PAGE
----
Easter, 2020: the religious cannot go to church. Easter egg hunts are limited to the family backyard.
Easter, 1986: millions gathered on St. Peter’s Square to worship.
It was a beautiful, moving sight — a sight I was lucky to witness firsthand and up close.
Yes, in 1986, this American Jewish girl sat in front of St. Peter’s Basilica as Pope John Paul II spoke and prayed in multiple languages to the multitudes of faithful assembled there.
Yes, I sat there in awe on a bright sunny day, humbled to see a sea of people united in joy and harmony. Even though it was not my holy day, not my faith. But it gave me faith in the goodness of people to come together in a moment of peace. I knew it was something I would never forget and, of course, I never have.
I had this amazing experience thanks to my tenure as a White House Fellow and work as a Special Assistant to Secretary of State George Shultz. We were at the Vatican that weekend for a series of meetings.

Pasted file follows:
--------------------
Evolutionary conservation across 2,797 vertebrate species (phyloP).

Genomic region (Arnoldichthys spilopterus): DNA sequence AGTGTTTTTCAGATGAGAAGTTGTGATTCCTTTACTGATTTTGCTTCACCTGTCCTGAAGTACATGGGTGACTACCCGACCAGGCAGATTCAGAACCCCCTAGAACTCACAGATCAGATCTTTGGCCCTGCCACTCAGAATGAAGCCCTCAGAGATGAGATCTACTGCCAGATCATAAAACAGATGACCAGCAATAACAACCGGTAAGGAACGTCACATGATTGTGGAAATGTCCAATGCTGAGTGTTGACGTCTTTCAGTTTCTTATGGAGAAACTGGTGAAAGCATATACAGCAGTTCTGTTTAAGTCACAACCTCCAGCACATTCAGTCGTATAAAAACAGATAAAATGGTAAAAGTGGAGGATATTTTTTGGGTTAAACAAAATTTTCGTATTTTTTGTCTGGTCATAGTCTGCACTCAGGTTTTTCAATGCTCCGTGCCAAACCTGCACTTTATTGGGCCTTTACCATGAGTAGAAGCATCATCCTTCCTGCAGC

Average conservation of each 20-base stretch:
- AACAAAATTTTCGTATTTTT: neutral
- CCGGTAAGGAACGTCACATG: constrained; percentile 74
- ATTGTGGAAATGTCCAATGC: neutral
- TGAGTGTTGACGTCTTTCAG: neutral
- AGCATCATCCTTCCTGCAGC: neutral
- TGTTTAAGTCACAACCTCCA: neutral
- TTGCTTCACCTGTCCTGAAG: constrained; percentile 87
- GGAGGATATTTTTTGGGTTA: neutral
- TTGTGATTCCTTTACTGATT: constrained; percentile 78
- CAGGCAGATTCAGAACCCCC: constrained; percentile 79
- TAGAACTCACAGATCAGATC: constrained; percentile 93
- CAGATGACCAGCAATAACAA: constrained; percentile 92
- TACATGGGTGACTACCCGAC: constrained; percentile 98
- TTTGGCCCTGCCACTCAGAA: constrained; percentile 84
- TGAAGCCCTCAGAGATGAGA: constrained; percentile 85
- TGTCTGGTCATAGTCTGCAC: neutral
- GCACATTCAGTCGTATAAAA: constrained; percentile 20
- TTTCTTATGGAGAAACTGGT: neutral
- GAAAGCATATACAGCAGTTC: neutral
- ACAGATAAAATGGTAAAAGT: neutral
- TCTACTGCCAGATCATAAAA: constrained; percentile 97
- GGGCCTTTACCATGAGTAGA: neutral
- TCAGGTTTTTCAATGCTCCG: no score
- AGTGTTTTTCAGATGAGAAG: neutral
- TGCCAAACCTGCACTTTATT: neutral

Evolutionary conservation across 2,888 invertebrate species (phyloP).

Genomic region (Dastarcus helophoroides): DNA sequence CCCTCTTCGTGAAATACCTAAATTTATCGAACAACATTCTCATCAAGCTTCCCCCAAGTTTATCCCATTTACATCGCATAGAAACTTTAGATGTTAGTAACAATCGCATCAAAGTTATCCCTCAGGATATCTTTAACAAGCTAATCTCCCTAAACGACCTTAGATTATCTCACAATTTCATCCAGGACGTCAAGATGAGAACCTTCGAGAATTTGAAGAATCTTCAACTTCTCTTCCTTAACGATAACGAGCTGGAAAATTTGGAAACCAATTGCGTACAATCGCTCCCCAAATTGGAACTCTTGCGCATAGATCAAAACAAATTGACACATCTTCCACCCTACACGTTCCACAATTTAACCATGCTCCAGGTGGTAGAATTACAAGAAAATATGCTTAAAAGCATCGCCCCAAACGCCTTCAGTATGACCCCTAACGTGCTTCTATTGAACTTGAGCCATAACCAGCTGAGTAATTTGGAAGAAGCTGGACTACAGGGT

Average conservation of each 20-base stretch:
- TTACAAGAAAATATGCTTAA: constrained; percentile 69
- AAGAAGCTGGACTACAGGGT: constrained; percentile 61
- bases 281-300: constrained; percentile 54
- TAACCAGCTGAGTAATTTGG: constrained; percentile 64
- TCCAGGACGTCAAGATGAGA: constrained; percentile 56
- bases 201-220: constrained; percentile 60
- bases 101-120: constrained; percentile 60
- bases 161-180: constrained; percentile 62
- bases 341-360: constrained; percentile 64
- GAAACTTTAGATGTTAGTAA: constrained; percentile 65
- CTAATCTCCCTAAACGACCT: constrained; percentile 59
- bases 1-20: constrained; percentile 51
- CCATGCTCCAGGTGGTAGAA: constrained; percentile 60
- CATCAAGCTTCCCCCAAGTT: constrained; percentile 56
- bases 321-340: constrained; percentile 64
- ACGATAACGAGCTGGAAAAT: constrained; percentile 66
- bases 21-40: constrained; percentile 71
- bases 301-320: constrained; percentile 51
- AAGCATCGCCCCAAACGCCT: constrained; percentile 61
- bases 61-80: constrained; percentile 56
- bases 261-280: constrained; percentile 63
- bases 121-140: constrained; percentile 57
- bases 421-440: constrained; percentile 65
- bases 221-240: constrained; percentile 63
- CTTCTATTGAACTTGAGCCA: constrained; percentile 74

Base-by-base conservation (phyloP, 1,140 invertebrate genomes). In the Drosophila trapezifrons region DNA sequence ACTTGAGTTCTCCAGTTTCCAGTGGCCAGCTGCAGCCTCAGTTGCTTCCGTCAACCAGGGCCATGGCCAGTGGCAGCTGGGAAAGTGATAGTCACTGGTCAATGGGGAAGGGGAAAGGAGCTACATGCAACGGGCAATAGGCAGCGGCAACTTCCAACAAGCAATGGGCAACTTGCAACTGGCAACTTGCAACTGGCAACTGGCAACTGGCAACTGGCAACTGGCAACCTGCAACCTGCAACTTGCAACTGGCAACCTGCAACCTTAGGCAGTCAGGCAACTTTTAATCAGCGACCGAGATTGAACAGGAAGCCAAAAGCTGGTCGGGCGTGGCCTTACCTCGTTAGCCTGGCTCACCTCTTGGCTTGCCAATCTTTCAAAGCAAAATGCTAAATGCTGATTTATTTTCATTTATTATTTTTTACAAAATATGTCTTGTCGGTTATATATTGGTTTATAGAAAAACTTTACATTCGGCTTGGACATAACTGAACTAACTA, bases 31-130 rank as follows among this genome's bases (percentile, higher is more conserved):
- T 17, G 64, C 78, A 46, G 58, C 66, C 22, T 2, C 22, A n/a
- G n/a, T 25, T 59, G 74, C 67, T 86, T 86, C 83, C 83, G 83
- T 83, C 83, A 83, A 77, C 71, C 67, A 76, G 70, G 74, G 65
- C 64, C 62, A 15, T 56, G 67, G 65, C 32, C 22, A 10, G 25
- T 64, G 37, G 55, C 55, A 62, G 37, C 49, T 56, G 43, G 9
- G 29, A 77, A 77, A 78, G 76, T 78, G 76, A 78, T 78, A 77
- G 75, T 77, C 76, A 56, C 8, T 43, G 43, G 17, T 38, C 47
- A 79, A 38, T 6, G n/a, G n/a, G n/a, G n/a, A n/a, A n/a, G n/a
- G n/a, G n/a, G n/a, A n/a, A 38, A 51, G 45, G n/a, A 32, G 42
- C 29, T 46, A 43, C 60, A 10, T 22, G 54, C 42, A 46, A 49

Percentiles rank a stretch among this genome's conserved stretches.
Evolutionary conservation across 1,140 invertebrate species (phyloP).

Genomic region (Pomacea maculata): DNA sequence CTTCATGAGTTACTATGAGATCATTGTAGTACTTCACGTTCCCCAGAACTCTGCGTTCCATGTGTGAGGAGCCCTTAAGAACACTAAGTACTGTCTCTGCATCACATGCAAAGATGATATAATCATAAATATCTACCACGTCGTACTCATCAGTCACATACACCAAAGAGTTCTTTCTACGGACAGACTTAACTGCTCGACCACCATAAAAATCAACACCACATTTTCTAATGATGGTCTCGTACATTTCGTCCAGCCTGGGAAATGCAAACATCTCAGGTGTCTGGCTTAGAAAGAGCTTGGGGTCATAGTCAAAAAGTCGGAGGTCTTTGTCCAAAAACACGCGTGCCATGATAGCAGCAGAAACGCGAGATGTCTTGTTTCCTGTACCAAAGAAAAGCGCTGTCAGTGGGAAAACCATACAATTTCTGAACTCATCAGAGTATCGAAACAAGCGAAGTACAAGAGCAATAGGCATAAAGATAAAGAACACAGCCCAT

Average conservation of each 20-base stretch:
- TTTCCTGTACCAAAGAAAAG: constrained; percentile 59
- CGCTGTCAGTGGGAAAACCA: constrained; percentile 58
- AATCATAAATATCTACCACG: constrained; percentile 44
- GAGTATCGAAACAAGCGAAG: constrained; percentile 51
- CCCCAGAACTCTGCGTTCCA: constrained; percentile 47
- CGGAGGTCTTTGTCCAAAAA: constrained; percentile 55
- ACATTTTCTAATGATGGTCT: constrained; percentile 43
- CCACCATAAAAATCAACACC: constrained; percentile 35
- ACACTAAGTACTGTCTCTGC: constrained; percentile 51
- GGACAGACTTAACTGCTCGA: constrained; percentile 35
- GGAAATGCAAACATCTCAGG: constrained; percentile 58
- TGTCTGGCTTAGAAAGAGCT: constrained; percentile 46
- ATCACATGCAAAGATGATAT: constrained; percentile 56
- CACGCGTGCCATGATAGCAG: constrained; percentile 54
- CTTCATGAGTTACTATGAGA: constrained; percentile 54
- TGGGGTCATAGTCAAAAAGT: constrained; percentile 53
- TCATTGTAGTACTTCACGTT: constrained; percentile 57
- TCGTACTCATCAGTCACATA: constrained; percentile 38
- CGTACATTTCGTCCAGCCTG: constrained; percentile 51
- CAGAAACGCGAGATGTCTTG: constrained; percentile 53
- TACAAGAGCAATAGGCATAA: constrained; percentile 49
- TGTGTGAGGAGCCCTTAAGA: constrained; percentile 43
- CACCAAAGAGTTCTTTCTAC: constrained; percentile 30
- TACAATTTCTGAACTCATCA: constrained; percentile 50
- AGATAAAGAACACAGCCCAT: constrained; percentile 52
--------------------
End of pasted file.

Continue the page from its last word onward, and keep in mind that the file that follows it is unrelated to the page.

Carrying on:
Today I cannot help but recall that astonishing Easter so long ago as I think about the struggle families are having figuring out how to celebrate both Easter and the Jewish holy day of Passover. Zoom seders with family and friends scattered across town and continent are not a “tradition” anyone wants to repeat nor are religious services carried via video conferencing FaceTime chats between grandparents and grandchildren where the little ones end up sobbing.
But Easter is the story of resurrection. Passover is the story of survival from slavery and plagues. So, in time, Easter 2020 will be but a memory. Happier Easter memories will be made. More joyous Passover seders will be held.
Till then, stay healthy and I hope the Easter bunny did, somehow, make it to your house. Hugs to you all.